Lenten Reflections: Making Room for Spiritual Hunger

“Revelations are often followed by trials. Perhaps they are preparation for them.” ~Alicia Britt Chole

My greatest trial has been the sudden death of my son, Dominic.

Just before he was killed in April, 2014 I wrapped up a multi-year slow walk through Scripture. What began as a discipline intended to force my heart to really focus and digest words I’d read so often they had (in some ways) become stale, ended up with me copying out nearly every chapter of the Bible into my journals.

I learned so much, received so much and was full to the brim of revelation and truth.

That was a good thing because when Dom died it was a long time before I could open my Bible on a regular basis and feast on the Word.

But my heart was still full and I was able to hold fast to hope that had been planted, nurtured and strengthened in the years before.

Today’s fast is a familiar one.

Most adults have skipped a meal for one reason or another. Don’t let this skipped meal fall into the “have to”, “hope to lose a few pounds” or “holier than thou” category those might have been.

Instead try this (as suggested in the book): In the time you would have eaten the meal you are fasting, read Revelation 22:1-16 and then read verse 17 slowly several times.

Allow your physical hunger to inform a spiritual longing for our Bridegroom.

**As promised, I am sharing thoughts on 40 DAYS OF DECREASE (a Lenten journal/devotional). If you choose to get and use the book yourself, I’ll be a day behind in sharing so as not to influence anyone else’s experience.**

Lenten Reflections: Letting Go To Make Space For Love

Letting go to make space for love is the only true fast.

I have observed Lent off and on for decades.

It’s an opportunity to set aside time and dedicate effort to thinking deeply about the current state of my spiritual life as well as refocus my heart’s affections on my Shepherd Savior King.

Faith, in general, is less about the sacrifice of stuff and more about the surrender of our souls. Lent, in kind, is less about well-mannered denials and more about thinning our lives in order to thicken our communion with God.

Alicia Britt Chole

Today’s fast: LENT AS PROJECT

What that means to me: I want these 40 days to help my heart lean in and take hold of Who Christ is.

I don’t want to measure my “progress” toward doing without or even adding another spiritual discipline to my daily routine.

Self-denial can be a source of pride.

I’m ashamed to admit that have succumbed more than once to a holier-than-thou attitude.

I will refuse to check boxes or add up what I’ve done without. “Thicken my communion with God” is my goal.

I want to be like Mary who poured out the precious oil on His feet disregarding cost, other people’s opinions and without a moment’s hesitation once the Spirit gave her heart the nod.

If you observe Lent, what are you aiming for these 40 days? If you are giving up something, why?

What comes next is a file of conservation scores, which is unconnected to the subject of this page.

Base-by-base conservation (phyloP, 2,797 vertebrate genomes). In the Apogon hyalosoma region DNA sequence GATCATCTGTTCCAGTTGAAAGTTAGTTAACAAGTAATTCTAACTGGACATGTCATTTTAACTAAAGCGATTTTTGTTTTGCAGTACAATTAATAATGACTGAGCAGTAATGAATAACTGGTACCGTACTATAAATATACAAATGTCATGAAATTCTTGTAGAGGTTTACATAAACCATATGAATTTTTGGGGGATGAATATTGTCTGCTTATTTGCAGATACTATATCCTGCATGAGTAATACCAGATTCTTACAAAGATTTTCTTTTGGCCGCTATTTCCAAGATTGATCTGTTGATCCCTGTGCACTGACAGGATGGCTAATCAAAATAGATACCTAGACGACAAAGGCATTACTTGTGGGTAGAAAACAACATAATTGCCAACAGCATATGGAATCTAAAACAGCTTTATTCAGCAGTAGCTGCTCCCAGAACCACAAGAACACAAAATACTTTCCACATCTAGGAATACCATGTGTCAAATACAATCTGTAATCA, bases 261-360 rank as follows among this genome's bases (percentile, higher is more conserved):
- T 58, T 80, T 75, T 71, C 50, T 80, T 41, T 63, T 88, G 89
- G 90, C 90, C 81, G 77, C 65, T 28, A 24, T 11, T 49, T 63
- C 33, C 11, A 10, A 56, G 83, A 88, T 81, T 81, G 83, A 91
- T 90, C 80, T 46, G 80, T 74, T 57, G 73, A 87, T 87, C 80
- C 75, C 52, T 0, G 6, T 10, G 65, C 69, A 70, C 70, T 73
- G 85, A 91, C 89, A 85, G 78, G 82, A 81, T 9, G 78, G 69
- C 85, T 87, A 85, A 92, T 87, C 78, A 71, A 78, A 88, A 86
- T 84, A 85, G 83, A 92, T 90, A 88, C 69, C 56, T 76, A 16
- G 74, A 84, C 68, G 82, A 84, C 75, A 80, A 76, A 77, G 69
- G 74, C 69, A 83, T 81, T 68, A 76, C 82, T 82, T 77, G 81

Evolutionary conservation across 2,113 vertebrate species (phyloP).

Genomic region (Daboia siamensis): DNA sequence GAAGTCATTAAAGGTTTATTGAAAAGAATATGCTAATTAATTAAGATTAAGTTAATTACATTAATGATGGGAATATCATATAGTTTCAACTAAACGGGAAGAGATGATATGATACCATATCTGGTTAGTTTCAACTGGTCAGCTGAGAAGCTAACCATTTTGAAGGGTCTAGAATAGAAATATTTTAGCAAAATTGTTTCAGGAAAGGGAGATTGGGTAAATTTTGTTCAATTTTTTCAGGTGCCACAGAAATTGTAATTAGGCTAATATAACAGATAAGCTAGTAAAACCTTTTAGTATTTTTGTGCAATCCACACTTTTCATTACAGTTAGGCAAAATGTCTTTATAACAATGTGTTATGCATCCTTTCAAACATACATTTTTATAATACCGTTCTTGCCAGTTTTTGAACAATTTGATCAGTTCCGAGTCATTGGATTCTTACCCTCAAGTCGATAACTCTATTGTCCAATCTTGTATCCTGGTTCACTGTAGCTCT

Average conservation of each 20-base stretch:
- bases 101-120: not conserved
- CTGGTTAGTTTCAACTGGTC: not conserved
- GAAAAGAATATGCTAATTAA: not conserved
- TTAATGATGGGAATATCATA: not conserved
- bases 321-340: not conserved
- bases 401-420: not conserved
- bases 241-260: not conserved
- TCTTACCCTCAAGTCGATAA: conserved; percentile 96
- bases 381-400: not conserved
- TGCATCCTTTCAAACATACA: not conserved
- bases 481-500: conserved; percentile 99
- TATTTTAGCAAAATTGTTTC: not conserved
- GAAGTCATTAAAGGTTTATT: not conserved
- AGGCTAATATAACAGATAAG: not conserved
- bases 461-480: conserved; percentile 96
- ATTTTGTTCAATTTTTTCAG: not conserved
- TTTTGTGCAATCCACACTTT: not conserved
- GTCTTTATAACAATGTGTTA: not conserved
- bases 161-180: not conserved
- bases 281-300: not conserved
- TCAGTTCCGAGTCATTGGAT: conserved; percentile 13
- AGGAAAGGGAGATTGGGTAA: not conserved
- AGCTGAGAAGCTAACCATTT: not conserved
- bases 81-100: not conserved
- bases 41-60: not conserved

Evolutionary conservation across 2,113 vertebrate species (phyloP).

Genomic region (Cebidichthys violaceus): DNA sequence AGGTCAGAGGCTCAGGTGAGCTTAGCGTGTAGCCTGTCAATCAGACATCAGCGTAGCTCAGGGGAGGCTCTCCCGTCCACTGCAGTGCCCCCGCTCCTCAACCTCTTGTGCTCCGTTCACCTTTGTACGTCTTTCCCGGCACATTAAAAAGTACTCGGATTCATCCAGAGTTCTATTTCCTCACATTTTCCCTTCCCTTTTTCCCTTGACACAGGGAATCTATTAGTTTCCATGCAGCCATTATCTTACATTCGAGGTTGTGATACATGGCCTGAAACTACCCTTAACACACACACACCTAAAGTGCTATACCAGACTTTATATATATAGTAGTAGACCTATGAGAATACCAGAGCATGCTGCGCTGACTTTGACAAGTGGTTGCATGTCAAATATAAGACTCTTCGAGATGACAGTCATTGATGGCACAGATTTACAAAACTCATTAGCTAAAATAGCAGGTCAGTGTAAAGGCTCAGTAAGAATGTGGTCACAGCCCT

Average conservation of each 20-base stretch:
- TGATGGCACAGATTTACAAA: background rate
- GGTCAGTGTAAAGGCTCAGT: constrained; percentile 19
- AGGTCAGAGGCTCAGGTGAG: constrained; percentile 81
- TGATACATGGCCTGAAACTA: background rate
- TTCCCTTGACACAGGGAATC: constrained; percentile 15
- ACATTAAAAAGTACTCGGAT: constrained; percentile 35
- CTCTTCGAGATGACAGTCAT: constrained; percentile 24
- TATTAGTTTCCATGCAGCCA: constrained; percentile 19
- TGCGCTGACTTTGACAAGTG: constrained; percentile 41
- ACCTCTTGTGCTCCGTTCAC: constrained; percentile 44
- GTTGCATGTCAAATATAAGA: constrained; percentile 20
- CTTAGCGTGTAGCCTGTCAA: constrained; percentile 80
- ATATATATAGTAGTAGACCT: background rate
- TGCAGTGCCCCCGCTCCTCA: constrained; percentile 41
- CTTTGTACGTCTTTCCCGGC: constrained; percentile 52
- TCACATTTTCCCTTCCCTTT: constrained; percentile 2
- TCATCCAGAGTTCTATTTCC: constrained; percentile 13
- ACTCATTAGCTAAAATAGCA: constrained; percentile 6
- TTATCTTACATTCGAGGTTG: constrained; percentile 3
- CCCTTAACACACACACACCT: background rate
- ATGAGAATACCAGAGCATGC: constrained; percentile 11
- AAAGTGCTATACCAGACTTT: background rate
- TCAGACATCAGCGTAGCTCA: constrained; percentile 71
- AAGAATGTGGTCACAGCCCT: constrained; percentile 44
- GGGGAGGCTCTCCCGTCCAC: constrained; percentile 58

Are you frightened, worried or overwhelmed?

God sees, He knows and He wants you to run to Him.

He will gather you in His arms, wrap you in His love and sing songs of peace over your soul. 

*I am sharing thoughts on 40 DAYS OF DECREASE (a Lenten journal/devotional). If you choose to get and use the book yourself, I’ll be a day behind in sharing so as not to influence anyone else’s experience.*

I Must Decrease-Making Room For Jesus. Lent As Invitation, Not Obligation.

Although I have observed Lent off and on for many, many years, it’s different for me now in a profound way.

Some of you know but may have forgotten that Dominic was killed the Saturday before Palm Sunday and buried the Monday after Resurrection Sunday, 2014.

Each year since then I’ve felt like I had to endure two sets of “anniversaries” because his death date and burial date are not only days of the month but also marked by moveable church celebrations.

It has been very, very hard.

As the sun rises earlier each morning in spring, the weather turns brighter and the flowers bloom, my heart grows heavier and heavier. I want to crawl in a hole and wait for the time to slide by-as if not noticing will make a difference.

But I can’t. Life must be lived, not only endured.

So I am choosing this year to try to guide my heart gently through this hard season with purposeful action that will force me to engage with God’s Word, with God’s people and with God Himself.

I know that if I don’t create space and place to prioritize my time with Jesus, to reflect on my life, to purpose to re-align my choices with ones that are more consistent with what I say I believe, then it won’t happen.

Life is full of distractions, temptations and I’m just plain lazy.

There are so many ways to observe Lent! Most of us are familiar with fasting a favorite food or beverage or giving up some entertainment or habit. That’s a fine way to focus on denying our flesh and meditating on Christ.

But this Lenten season I’ll be doing something different.

Last year I was introduced to a book, FORTY DAYS OF DECREASE by Alicia Britt Chole. It’s focus is more on fasting attitudes and actions rather than tangible things.

It was challenging but I loved it so I’m doing it again.

It helped change my approach to the whole season from one of obligation (almost of penance) to thinking of it as an invitation to sit at the feet of my Shepherd King.

If I’m honest, I need to learn this holy habit more than any other-listening instead of always doing, doing, doing.

I’d really like some company and some comments if any of you would join me on this journey! I’ll be sharing my own insights and reflections one day behind so those who want to participate won’t be influenced by my opinion.

If you’ve read the blog for very long, you know full well that God and I have wrestled more than a few rounds.

I don’t have it “figured out”.

But I’m willing to stay in the ring.

Repost: Life at the Intersection of Desire and Self-Control

Maybe you can relate:  It is easier to do without if what I want isn’t close enough to tempt me. 

I don’t shop if I don’t want to spend.  I don’t get donuts if I don’t want to eat sugar.  I don’t have soda in the house if I don’t want to drink carbonated soft drinks.

It’s much harder to deny my desires when what I long for is within reach.

Read the rest here:  Life at the Intersection of Desire and Self-Control

Appropriate Response

Tears of great grief have clarified my vision.

I don’t think clever arguments are the best way to effect change and I’m unconvinced that gathering the right group of people can guarantee an outcome.

But I know that God’s people, repentant and responsive to His will can do battle in the heavenlies.

donald-trump-vs-hillary-clinton